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Children, May I Have Your Attention


Sylvia's children are making decisions without consulting her, and she's asked Mary Maxwell to help. Mary's very matter-of-fact speech to the children serves as an excellent (and humorous) example of how to put your foot down.

Download a transcript of this Mary Maxwell video (PDF)

If you're a senior with adult children, the 70-40 Rule® can help you break the ice with your kids, before a crisis has occurred and even after one already has happened. Be sure to check out Ten Tips to Help Seniors Communicate with Their Boomer Children to help you get started.

Children, May I Have Your Attention

Mary Maxwell, Posted December 12, 2011

Silvia writes, "Dear Mary, I have 5 children who seem to think I'm either too old or too stupid to make my own decisions. They come in and move things around and make arrangements without even discussing it with me. When we are all here, no one talks to me--just around me. I am still their mother and deserve a little respect. How can I put my foot down without alienating them entirely?"

Oh, Silvia. I've heard this scenario before. I think you should say something like this: "Children, may I have your attention? You seem to think I'm unequal to the task of living my own life but I want to tell you, I haven't made a stupid decision since your father and I agreed that it would be fun to have child #5. The furniture is placed the way it is to cover the patch of carpeting that child #2 set on fire when he knocked over his birthday cake when he was 19 and also to cover the wine stain that child #3 and her friends made when they tried to hide the bottle when I caught them drinking Merlot during spring break their sophomore year in high school. And children, let us remember that there is a will and you would be wise not to irritate the person who can change the will at a moment's notice. Thank you for your kind attention. Now, if you know what's good for you, you'll put that chair back where it was."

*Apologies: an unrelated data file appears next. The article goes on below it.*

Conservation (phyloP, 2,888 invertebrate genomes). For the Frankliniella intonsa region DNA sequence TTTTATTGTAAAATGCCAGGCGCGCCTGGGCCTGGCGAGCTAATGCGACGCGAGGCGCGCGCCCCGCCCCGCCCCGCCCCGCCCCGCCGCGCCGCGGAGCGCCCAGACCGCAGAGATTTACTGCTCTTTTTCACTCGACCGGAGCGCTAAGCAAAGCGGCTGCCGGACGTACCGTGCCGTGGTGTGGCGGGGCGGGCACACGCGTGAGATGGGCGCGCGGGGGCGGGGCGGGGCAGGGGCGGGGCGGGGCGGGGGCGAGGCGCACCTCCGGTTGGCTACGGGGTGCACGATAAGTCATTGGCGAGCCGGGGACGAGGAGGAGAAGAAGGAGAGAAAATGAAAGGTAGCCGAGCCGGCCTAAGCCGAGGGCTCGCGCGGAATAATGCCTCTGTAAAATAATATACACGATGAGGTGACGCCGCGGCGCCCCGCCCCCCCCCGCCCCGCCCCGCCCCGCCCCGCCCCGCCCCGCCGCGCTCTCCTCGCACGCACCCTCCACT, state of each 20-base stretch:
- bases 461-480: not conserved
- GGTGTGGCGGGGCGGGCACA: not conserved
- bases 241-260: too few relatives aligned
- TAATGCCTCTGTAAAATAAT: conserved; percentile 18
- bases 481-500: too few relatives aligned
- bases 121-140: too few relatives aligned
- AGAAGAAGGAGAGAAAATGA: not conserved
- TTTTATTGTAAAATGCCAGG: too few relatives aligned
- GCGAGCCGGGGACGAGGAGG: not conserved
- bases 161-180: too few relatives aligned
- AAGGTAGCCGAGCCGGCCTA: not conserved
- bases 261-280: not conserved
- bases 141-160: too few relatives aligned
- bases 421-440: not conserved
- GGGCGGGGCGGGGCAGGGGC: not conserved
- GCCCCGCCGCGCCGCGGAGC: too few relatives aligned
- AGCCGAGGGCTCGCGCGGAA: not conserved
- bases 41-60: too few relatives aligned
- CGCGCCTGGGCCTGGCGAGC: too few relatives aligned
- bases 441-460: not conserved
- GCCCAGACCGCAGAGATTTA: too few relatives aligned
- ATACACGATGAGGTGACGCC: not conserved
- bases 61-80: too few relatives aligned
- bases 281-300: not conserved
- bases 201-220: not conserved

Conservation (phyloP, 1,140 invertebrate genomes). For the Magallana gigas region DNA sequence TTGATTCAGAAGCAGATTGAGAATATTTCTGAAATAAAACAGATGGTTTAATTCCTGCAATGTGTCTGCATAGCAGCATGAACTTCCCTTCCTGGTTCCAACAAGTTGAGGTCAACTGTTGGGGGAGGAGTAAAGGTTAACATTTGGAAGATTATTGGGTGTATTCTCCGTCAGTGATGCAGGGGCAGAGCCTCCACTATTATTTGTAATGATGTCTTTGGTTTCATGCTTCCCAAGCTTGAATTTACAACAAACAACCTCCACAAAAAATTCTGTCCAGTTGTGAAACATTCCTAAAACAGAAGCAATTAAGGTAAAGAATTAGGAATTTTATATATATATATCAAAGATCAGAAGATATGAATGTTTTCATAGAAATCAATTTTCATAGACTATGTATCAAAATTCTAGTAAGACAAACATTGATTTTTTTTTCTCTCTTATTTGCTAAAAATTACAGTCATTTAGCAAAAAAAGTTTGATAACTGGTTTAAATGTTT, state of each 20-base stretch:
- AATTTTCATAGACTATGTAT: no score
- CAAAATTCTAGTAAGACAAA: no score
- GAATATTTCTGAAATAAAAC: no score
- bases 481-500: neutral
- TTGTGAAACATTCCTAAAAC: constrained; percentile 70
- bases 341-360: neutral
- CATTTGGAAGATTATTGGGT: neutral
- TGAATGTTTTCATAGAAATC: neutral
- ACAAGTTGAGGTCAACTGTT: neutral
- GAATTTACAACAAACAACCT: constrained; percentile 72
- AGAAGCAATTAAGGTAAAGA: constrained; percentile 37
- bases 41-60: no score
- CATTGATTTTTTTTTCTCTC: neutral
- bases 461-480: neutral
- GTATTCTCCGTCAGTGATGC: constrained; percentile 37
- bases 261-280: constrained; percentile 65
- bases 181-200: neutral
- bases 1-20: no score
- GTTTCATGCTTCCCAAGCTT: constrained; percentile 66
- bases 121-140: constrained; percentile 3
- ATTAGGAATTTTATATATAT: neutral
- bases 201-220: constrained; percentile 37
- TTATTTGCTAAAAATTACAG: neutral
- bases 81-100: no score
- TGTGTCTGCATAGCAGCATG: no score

Watch the video,

Visit to discover more wit and wisdom from Mary Maxwell, as well as expert advice from Dr. Amy D'Aprix and other videos, articles, and resources for family caregivers.

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